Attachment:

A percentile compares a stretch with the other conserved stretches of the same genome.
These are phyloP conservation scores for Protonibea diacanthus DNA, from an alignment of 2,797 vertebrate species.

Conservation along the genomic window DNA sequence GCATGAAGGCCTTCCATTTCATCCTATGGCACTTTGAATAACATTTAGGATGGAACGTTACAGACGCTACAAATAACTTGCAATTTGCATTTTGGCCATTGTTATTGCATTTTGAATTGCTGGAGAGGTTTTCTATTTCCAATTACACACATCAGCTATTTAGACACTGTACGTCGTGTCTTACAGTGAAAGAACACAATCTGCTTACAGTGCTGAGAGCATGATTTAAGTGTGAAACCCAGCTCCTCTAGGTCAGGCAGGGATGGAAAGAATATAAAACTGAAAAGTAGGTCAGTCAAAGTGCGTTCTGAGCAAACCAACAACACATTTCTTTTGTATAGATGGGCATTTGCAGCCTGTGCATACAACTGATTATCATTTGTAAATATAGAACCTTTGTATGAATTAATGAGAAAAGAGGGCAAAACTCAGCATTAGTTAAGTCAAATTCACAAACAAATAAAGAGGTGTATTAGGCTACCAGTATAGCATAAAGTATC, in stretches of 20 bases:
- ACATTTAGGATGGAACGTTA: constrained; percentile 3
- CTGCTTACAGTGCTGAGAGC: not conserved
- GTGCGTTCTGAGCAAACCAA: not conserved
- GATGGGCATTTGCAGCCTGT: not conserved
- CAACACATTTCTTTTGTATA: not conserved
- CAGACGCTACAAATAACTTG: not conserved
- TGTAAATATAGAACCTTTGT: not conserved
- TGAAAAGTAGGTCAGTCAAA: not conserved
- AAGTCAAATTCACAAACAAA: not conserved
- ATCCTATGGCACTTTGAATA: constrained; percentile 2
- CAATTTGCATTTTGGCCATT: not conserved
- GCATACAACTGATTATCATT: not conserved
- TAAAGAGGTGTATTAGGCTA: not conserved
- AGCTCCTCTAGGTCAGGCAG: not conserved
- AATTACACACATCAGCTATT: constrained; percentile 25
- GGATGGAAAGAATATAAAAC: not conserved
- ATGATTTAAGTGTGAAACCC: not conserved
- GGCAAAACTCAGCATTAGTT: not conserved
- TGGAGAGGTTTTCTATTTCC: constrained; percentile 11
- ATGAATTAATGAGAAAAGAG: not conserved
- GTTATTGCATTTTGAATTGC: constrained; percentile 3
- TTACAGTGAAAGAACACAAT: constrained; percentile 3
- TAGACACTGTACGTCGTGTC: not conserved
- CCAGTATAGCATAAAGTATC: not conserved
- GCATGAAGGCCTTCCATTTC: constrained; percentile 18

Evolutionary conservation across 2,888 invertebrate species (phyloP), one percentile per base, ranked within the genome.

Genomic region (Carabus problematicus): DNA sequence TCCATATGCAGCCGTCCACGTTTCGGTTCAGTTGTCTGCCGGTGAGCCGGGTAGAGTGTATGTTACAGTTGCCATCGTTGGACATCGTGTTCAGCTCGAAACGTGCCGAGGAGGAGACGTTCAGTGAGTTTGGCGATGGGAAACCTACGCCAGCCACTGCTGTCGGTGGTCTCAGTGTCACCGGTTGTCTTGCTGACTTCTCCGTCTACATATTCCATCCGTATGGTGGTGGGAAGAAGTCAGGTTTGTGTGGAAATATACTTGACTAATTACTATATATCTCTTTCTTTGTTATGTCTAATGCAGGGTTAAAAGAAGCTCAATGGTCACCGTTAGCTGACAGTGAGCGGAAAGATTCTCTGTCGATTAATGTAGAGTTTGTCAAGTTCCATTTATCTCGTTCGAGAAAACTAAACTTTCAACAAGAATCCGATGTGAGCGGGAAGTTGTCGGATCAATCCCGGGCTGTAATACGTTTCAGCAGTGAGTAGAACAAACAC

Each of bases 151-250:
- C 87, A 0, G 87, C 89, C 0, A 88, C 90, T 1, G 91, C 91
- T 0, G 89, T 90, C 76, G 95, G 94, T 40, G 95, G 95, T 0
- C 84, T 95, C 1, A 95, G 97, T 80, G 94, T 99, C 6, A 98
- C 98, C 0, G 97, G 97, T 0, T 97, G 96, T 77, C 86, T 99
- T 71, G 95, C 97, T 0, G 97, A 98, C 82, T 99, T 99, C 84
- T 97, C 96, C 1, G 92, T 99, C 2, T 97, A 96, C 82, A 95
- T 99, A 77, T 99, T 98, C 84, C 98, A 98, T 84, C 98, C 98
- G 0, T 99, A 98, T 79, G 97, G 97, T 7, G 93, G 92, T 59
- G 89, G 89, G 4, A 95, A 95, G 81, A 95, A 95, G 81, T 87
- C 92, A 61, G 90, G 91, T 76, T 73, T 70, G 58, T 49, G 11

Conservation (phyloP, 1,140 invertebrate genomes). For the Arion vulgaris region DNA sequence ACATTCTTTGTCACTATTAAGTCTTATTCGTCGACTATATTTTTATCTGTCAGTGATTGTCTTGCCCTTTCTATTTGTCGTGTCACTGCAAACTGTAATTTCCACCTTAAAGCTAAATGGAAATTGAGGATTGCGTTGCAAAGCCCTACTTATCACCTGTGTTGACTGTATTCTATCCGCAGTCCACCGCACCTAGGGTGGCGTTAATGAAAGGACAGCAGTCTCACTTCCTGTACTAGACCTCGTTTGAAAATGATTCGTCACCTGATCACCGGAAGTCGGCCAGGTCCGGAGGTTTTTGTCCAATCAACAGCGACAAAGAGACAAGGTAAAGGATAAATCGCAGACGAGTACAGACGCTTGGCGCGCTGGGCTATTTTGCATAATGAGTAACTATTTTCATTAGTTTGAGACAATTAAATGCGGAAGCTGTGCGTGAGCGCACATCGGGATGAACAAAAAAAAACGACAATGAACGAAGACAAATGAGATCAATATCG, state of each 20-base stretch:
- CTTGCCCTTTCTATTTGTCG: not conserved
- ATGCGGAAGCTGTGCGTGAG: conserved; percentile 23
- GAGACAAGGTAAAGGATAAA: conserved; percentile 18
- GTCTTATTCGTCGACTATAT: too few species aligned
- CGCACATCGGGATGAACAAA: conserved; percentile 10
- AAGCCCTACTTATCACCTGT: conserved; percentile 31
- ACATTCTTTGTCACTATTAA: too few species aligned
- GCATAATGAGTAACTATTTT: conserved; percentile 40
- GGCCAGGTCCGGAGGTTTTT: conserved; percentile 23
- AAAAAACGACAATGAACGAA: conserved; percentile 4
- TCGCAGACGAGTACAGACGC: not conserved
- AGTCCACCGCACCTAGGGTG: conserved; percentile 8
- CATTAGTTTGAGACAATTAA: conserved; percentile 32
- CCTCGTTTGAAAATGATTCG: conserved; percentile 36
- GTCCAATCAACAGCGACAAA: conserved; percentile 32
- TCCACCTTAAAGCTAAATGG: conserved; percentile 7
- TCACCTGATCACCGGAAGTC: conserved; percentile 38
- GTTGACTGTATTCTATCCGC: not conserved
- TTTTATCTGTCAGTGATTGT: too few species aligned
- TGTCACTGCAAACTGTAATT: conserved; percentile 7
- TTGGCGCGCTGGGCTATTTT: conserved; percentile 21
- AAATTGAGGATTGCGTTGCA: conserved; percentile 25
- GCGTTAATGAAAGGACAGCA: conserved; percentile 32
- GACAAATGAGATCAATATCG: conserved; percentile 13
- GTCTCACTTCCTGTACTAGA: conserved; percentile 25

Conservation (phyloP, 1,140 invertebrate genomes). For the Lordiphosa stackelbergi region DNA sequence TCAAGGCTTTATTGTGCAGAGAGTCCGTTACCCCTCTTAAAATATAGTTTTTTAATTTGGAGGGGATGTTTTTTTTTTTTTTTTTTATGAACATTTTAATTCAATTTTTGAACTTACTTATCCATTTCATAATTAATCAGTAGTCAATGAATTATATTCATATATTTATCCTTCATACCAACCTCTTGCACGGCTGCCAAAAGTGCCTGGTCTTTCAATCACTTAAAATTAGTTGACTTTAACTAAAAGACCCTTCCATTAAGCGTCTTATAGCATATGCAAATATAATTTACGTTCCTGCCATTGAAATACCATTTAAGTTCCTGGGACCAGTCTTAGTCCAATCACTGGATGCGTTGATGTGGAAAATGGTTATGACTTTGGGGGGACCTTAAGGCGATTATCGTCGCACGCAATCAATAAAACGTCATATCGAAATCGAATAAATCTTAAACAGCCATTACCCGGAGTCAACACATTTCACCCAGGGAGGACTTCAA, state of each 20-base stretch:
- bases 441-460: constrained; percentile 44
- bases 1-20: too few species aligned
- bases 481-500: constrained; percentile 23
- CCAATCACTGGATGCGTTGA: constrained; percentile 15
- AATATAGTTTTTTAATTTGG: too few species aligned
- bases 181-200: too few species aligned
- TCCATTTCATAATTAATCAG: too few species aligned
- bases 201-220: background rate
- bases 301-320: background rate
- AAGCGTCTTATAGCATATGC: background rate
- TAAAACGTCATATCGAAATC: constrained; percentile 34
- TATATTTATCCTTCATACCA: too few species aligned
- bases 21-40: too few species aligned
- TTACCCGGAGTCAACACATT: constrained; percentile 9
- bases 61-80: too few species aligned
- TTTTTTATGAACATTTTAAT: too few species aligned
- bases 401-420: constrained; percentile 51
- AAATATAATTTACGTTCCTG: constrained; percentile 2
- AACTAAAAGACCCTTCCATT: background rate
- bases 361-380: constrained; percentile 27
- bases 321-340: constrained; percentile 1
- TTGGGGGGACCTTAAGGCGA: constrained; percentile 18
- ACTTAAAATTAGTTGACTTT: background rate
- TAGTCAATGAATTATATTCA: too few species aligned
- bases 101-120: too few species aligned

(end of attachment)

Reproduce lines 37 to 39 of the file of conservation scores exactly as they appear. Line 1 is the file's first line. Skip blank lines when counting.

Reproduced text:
- T 97, C 96, C 1, G 92, T 99, C 2, T 97, A 96, C 82, A 95
- T 99, A 77, T 99, T 98, C 84, C 98, A 98, T 84, C 98, C 98
- G 0, T 99, A 98, T 79, G 97, G 97, T 7, G 93, G 92, T 59